An unforeseen benefit of a pandemic requiring social distancing and some extended time working from home is that I have found significantly more time to read books this year than in previous years. My “To Be Read” pile visible diminished this year. Of that pile of books, what ones really stood out to me? This is not a top 10 list of new books this year, nor my all-time favorite books. These are books I read in 2020 that impacted me personally, no matter when they were originally published. Why did these books have such and impact and thus stand out for the year? As I share about my standout books of 2020, I hope you will gain some insights into my interests and passions.
Patton and Rommel: Men of War in the Twentieth Century by Dennis Showalter
I actually finished this book before the pandemic got into full swing in Indiana. From Goodwill and other used bookstores, I have an ongoing pile of biographies and autobiographies that I occasionally pull a book from to better understand history and the impact individual people have had on the world. This book fascinated me with its parallel biographies of two famous generals, comparing and contrasting their personal histories and their impacts on modern warfare. I had known quite a bit about Patton, but very little about Rommel except from small excerpts in school history books and movies. This book also helped me gain deeper insights into World War II, a time in world history that I feel we often gloss over with too much patriotism in our US history books, missing some of the depth and nuances that occurred in other nations and people who were involved.
Tales from the Mos Eisley Cantina, Edited by Kevin Anderson
After finishing a serious book (like a thick and serious biography), I often reach for a lighter book for fun. I had watched season 1 of The Mandalorian at the end of 2019 had Star Wars rattling around in my head so I pulled this off my TBR pile and was instantly a kid again, watching the original Star Wars movies. These short stories utilize characters you just saw in passing in the Mos Eisley Cantina on Tatooine in Star Wars IV: A New Hope. While we were all focused on Obi-Wan and Luke hiring Han Solo, there was an entire cantina full of unique characters, and this book delves into their stories. When I was a kid, I had the toys for many of these characters including the Greedo, and this book tells his story and others who were there at the one scene in the movie. What a fascinating challenge for these authors and a joy for lovers of the Star Wars universe to delve more in that galaxy.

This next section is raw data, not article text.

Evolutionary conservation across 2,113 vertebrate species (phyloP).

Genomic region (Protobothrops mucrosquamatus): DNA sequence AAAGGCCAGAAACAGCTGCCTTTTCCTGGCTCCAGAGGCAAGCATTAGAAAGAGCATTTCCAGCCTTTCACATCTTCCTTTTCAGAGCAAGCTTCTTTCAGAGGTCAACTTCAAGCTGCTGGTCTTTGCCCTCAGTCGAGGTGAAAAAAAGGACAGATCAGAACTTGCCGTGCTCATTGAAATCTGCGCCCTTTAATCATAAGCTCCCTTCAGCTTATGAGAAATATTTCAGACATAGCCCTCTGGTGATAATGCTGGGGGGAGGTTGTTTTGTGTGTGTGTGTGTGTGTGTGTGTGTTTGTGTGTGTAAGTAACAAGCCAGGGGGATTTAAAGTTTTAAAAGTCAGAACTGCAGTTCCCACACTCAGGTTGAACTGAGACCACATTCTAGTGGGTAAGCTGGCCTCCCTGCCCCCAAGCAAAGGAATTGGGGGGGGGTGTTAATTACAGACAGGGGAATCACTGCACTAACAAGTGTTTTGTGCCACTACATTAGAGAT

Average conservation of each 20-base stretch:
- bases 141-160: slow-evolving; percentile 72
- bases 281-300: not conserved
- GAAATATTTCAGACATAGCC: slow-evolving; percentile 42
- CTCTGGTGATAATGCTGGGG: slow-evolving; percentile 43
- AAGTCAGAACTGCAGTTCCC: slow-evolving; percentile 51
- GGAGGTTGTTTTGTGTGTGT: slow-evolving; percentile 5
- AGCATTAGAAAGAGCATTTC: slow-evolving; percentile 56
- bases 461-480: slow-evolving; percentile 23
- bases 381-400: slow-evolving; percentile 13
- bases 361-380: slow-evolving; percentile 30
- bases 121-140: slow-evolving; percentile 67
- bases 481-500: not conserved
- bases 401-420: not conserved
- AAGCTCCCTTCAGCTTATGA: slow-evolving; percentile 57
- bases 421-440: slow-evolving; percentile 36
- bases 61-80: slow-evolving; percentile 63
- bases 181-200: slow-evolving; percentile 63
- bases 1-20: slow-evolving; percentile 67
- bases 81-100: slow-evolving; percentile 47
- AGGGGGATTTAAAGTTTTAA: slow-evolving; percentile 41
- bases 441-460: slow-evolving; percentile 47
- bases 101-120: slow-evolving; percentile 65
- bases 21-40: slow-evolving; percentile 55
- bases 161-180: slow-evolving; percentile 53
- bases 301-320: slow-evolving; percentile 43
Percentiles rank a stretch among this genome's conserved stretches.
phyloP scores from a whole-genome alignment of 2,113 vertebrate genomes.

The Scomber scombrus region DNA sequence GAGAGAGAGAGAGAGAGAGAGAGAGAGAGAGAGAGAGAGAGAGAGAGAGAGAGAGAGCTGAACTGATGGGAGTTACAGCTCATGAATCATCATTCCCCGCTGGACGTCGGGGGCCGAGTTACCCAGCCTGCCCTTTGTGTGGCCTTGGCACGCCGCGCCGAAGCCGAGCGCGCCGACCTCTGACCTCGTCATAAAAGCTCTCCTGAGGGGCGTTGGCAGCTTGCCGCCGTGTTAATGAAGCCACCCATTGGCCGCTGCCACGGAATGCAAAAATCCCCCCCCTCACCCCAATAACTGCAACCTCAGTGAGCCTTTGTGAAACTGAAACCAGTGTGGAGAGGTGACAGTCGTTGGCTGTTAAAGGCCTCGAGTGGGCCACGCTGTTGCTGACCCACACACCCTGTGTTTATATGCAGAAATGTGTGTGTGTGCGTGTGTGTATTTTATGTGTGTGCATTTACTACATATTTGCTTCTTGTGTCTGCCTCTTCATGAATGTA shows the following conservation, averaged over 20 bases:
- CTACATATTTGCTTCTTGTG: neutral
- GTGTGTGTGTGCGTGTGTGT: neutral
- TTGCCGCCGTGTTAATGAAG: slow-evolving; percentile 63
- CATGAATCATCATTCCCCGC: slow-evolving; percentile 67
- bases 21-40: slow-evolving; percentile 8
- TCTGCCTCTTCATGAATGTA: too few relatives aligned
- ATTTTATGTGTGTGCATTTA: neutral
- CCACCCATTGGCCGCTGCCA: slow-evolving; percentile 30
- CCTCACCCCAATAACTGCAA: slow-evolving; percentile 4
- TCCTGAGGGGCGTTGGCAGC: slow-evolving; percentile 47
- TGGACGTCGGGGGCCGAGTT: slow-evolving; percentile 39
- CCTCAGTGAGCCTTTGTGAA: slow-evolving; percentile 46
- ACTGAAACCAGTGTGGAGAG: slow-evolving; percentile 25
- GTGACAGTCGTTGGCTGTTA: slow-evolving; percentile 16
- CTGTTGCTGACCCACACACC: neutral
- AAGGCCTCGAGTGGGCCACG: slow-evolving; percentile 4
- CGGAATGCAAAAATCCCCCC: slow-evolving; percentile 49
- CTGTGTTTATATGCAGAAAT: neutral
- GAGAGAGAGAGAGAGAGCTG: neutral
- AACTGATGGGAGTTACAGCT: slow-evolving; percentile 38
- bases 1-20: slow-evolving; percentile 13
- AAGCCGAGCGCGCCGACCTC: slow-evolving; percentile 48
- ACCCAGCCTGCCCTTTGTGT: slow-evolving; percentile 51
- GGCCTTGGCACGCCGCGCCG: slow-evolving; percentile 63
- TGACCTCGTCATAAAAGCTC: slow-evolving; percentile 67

Adorning the Dark: Thoughts on Community, Calling, and the Mystery of Making by Andrew Peterson
Being creative in times of solitude brings me peace. As the pandemic started impacting the world, I had become very introspective and seeking new outlets for creativity. So, when my wife recommended we read a book together from a writer, singer, and songwriter we both enjoy, I was intrigued. Andrew Peterson’s music and his Wingfeather Saga captured our attention with their simplicity of words yet depth of meaning. This book turned out to be a simple yet deep discussion of the intersection of faith and creativity. Angie and I enjoyed reading a section of this book every evening before bed then discussing it, sometimes for days. It challenged my preconceptions about creative writing and encouraged my passion for storytelling even more.